Saturday, 27 December 2014

Trimming and felling

We have had Luke and Diane staying with us this weekend - they arrived on Saturday morning from Wellington complete with the van, the high-sided trailer and a full range of tree-felling tools. The plan was to get rid of some of the excessive growth of the trees around the property to let more light into the house and the garden and to give the remaining trees a chance to fill out. So, soon after arrival, Luke was suited and booted with all the requisite safety gear, and fortified by millionaire shortbread and coffee, and on to work he went. The first part of the work was culling trees (selective felling and trimming) in the patch beside our bedroom. The trees had been planted too close together many years ago and were now so crowded that they had to grow extremely high to get light on their leaves. That meant little light into the bedroom and early shading of the back garden. By the end of Saturday, we were able to sit outside in the dappled sunlight in an area that hadn't had afternoon/evening sun for years! Unfortunately I was so busy moving the branches away from where they were dropping that I didn't get any photos! But the neighbours over the back fence, Graeme and Joy, were thrilled with the new look. They have been in their house 20 years and no trimming had occurred in that time. Not surprising really as George the former owner would already have been in his mid 70s at that point.
After lunch, Luke started on the clematis that was growing on the cabbage trees - that took the rest of the afternoon - far longer than any of us had thought.

Safety helmet with visor and ear muffs, gloves, chaps to protect his legs, boots - Luke's the man!
See the height and width of the clematis in comparison to David and the ladder - our neighbour John tells us that the clematis was there when they first arrived 40 years ago.

Luke is up in there somewhere, battling the clematis and trying to avoid the wetas ...

The cabbage trees are clear of clematis - what a mission!

Luke decides to try playing the harp ...

David had spent much of the day filling the trailer and trampling the branches and greenery down inside it and by the time he got to this stage, he could barely stand up again.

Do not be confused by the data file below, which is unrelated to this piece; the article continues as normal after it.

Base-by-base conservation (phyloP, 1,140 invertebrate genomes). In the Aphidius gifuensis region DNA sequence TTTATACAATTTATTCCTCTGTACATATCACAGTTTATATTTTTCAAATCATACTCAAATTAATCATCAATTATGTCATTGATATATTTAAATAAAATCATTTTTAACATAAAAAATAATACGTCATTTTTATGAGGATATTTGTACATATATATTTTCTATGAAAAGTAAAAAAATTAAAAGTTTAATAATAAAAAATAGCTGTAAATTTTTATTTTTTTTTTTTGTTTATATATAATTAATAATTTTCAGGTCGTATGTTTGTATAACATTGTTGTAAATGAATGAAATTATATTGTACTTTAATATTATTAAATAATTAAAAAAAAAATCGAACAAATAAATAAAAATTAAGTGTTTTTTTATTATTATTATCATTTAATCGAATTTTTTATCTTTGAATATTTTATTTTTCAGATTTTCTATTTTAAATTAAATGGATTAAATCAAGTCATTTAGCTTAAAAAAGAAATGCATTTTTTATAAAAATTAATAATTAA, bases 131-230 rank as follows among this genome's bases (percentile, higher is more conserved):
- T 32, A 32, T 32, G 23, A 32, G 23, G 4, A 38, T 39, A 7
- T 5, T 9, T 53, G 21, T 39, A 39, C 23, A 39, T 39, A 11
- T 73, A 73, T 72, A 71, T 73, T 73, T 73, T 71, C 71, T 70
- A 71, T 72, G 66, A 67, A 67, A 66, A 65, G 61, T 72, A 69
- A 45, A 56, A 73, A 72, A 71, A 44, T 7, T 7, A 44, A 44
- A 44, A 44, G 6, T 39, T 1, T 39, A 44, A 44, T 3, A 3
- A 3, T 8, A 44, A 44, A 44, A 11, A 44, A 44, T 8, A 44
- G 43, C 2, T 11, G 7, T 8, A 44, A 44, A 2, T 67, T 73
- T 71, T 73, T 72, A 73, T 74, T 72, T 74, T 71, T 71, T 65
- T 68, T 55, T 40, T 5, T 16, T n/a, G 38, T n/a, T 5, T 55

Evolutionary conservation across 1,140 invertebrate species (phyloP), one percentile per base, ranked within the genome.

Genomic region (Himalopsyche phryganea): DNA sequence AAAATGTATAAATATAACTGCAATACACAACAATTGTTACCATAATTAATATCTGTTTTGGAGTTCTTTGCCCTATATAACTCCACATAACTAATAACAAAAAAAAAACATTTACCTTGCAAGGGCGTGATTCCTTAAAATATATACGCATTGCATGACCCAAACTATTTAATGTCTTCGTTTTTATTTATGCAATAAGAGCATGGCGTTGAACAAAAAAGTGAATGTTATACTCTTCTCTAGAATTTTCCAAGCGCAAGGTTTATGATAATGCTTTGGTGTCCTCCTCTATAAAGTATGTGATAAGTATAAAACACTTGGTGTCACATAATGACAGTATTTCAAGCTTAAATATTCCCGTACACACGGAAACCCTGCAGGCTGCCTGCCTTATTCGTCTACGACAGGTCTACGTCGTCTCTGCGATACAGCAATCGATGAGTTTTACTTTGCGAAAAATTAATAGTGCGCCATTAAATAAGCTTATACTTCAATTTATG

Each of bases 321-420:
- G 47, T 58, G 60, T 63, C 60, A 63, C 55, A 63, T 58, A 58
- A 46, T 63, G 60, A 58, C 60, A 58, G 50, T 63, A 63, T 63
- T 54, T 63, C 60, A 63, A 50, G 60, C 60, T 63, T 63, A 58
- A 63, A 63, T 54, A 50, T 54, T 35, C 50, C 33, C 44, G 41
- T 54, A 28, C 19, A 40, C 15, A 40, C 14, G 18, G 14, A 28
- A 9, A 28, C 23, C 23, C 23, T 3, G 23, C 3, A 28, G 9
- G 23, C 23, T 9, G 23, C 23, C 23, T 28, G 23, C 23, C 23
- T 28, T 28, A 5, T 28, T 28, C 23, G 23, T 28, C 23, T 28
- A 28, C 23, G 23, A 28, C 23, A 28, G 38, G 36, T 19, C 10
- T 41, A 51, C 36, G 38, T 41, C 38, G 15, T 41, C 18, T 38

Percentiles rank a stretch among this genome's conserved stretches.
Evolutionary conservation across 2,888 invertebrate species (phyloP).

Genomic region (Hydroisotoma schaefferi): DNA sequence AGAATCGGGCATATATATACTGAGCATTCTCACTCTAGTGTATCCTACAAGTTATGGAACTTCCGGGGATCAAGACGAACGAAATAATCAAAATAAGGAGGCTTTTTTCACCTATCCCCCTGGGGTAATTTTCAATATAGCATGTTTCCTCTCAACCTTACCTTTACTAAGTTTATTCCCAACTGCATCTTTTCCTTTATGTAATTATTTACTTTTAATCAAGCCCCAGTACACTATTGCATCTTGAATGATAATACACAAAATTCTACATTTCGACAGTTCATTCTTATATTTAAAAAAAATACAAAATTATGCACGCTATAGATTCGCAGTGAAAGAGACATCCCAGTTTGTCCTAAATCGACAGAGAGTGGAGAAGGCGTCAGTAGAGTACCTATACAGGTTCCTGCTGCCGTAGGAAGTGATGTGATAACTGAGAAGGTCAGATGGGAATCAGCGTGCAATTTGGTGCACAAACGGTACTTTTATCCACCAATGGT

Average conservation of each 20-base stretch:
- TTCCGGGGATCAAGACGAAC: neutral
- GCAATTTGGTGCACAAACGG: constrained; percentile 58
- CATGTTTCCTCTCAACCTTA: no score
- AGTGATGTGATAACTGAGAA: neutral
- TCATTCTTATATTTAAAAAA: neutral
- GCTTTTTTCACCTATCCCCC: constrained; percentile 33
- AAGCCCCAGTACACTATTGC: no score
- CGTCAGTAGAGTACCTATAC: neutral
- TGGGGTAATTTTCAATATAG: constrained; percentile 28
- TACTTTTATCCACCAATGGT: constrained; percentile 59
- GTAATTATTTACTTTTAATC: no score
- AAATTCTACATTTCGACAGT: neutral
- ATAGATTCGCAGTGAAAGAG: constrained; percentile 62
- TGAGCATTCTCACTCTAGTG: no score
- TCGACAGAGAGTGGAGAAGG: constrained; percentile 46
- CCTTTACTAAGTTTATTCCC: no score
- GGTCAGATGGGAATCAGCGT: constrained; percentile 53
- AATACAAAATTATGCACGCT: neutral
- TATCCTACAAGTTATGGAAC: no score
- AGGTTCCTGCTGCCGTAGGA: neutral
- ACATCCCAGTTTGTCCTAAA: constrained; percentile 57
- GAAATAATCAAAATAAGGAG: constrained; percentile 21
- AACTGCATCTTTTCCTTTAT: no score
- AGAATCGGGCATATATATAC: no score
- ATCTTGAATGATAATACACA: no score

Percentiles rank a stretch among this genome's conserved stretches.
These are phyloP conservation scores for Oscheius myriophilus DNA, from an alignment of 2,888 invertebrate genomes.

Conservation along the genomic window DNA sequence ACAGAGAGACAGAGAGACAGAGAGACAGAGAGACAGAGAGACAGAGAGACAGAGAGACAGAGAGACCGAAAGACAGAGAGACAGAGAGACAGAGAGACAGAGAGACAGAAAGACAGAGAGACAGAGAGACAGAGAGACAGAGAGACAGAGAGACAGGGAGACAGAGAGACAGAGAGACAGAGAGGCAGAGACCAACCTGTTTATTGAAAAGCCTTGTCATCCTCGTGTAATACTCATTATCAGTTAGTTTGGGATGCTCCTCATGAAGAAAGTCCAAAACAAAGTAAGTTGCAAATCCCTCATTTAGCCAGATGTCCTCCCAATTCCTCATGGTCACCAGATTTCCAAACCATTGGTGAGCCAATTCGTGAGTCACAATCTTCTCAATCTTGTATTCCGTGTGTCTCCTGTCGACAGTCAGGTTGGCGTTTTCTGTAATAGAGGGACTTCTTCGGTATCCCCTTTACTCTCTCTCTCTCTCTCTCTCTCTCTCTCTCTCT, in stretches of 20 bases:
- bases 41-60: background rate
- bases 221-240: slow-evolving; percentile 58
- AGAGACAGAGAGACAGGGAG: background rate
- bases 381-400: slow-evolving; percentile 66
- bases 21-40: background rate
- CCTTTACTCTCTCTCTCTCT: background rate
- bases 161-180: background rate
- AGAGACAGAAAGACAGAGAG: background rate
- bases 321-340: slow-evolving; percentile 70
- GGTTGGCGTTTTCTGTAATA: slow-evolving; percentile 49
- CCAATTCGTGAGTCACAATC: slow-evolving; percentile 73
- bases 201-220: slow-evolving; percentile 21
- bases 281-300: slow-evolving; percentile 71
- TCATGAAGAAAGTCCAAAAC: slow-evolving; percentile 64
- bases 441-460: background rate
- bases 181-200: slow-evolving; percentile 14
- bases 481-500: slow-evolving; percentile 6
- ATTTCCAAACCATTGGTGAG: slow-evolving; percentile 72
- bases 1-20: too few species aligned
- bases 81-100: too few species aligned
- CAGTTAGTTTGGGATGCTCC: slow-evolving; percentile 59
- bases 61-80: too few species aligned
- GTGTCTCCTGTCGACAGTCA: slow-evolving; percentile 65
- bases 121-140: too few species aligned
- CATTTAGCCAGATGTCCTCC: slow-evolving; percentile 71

This morning David had to go to Masterton to see his mum who had been quite poorly yesterday - she cannot manage the heatpump and the nightstore heater so had both going - the former trying to get rid of the heat from the latter (which is not meant to be on during the summer ... David tells me he has removed the fuse now to prevent future mishaps). Diane strained her back yesterday with all the lifting/pulling/stretching, so Luke and I were pretty much on our own today. Good thing he is strong with plenty of endurance!
Today's tasks were to get rid of the clematis mountain and trim to my head height the camellias in the photo below - when that photo was taken they were still about 15 - 20 feet high. Altogether there were 5 trailer-loads and 4 woolsacksful removed today. And there are now two  mountains of camellia trimmings awaiting removal by Peter who will chip them and use them as mulch in his orchard.

At this point we had already taken 2 loads to the transfer station, and Luke had chainsawed through the clematis that was left so he could get it on his pitchfork - it was the thick stuff from close to its roots.

Loading the pitchfork

And lift

And dump it in the trailer

I load the small stuff into the woolsack and Luke lifts it into the back of the van
Trampling the clematis down on the third trailer load this morning
The camellias are trimmed! It looks brutal, but they will come back bushy and more manageable. The one on the left needs more trimming to remove crossed branches.
One of the piles of camellia trimming that I stacked on the edge of the driveway - I can get the car through the gap.
I don't know what this tree  is but it is lovely and now able to be seen outside our bedroom - yesterday Luke removed about 5 trees, trimmed two large branches off a 25 foot high rhododendron that was shading our bedroom and draping itself over the roof. and trimmed two large camellias to about my head height.

This is the end result all clematis removed and the trees can breathe again. I will plant something low beside it, possibly agapanthus.
 So, here we are at 7.40pm on Sunday. Luke and Di left about 4pm and I have been blobbing and blogging since then. A great weekend's work, thank you Luke, thank you, Di.


Lesley Bateman said...

Looks much better, but poor David looks absolutely knackered. Handy having an that is handy with a chain saw.

Marilyn McDonald said...

Hi ODS, it is going to look worse before it looks better really as there is so much that hasn't been pruned for years and years.
Luke is a gem - his dad was an arborist and Luke has all his tools plus his own chainsaw. He's coming back this Sunday to drop 3 more trees out the back and a huge camellia at the front. Exciting stuff!

Lesley Bateman said...

Pity you don't have an open fire. You could always get a pot bellied stove for the patio and burn the logs on colder evenings.

Marilyn McDonald said...

Too warm here for an outside fire, ODS! The trimmings have been donated to worthy causes - some went to friends for use in building a wind break, the rest to another friend to be chipped and put under trees. Mind you, there are more trimmings now, and there'll be more this coming Sunday when Luke comes back ...

Lesley Bateman said...

Now yes, but what about spring and autumn?

Marilyn McDonald said...

The inside gas fire will be fine then and if it's cold outside, we'll use the house as shelter ...